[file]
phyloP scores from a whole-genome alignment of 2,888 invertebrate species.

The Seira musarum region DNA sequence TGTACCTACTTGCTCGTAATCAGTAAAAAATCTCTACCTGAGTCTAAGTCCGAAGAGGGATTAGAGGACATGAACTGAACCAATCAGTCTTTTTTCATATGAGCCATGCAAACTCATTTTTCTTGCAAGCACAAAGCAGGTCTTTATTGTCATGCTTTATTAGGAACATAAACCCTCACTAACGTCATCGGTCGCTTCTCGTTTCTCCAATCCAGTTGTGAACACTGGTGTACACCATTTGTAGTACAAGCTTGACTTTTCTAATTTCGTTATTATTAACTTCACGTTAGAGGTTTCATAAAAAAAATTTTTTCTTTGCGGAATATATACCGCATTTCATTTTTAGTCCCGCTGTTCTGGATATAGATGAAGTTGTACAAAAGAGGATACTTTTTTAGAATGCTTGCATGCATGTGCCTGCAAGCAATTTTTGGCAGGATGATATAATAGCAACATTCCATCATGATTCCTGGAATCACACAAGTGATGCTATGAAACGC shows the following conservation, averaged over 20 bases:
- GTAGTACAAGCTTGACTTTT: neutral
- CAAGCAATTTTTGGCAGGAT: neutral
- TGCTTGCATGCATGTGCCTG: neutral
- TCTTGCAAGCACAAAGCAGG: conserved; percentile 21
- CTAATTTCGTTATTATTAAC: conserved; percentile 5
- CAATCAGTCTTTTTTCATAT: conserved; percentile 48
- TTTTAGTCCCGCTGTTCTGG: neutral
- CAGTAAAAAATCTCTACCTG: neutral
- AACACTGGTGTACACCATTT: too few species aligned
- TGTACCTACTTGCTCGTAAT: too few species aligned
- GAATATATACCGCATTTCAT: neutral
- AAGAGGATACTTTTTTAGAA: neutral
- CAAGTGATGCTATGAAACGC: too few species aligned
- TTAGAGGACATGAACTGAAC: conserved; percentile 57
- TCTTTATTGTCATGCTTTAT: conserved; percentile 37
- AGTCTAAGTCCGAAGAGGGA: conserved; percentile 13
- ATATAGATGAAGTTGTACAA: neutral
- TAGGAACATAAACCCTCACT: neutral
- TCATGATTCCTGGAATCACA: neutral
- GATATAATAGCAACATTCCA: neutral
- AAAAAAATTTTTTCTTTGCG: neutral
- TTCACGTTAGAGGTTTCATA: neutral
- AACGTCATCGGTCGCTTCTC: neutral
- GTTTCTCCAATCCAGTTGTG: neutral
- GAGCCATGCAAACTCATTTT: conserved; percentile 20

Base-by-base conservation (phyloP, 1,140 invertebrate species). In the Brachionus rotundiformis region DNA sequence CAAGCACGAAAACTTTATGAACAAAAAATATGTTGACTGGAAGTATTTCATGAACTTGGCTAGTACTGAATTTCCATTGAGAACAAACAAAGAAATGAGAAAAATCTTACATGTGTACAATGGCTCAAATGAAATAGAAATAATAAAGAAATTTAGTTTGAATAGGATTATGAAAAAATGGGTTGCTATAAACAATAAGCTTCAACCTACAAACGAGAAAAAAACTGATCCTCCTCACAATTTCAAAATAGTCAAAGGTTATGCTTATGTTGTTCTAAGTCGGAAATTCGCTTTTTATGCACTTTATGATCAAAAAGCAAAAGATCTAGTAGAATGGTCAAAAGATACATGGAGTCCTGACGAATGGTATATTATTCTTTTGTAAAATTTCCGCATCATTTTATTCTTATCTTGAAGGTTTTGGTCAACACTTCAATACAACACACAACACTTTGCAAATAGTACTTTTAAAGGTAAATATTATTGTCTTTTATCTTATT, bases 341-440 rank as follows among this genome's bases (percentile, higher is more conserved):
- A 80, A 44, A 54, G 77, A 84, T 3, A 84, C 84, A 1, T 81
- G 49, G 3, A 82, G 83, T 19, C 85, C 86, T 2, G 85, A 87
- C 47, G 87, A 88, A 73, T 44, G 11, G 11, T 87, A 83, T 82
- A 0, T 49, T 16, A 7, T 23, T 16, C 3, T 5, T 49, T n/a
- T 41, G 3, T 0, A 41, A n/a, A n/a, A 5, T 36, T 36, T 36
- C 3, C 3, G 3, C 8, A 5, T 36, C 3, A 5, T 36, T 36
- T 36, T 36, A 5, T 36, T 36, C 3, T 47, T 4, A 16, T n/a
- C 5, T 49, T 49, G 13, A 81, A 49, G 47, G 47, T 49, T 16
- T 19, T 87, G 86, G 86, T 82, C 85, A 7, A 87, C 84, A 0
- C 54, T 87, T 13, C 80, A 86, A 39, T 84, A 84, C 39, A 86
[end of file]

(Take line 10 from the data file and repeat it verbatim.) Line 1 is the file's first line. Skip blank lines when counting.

- CAGTAAAAAATCTCTACCTG: neutral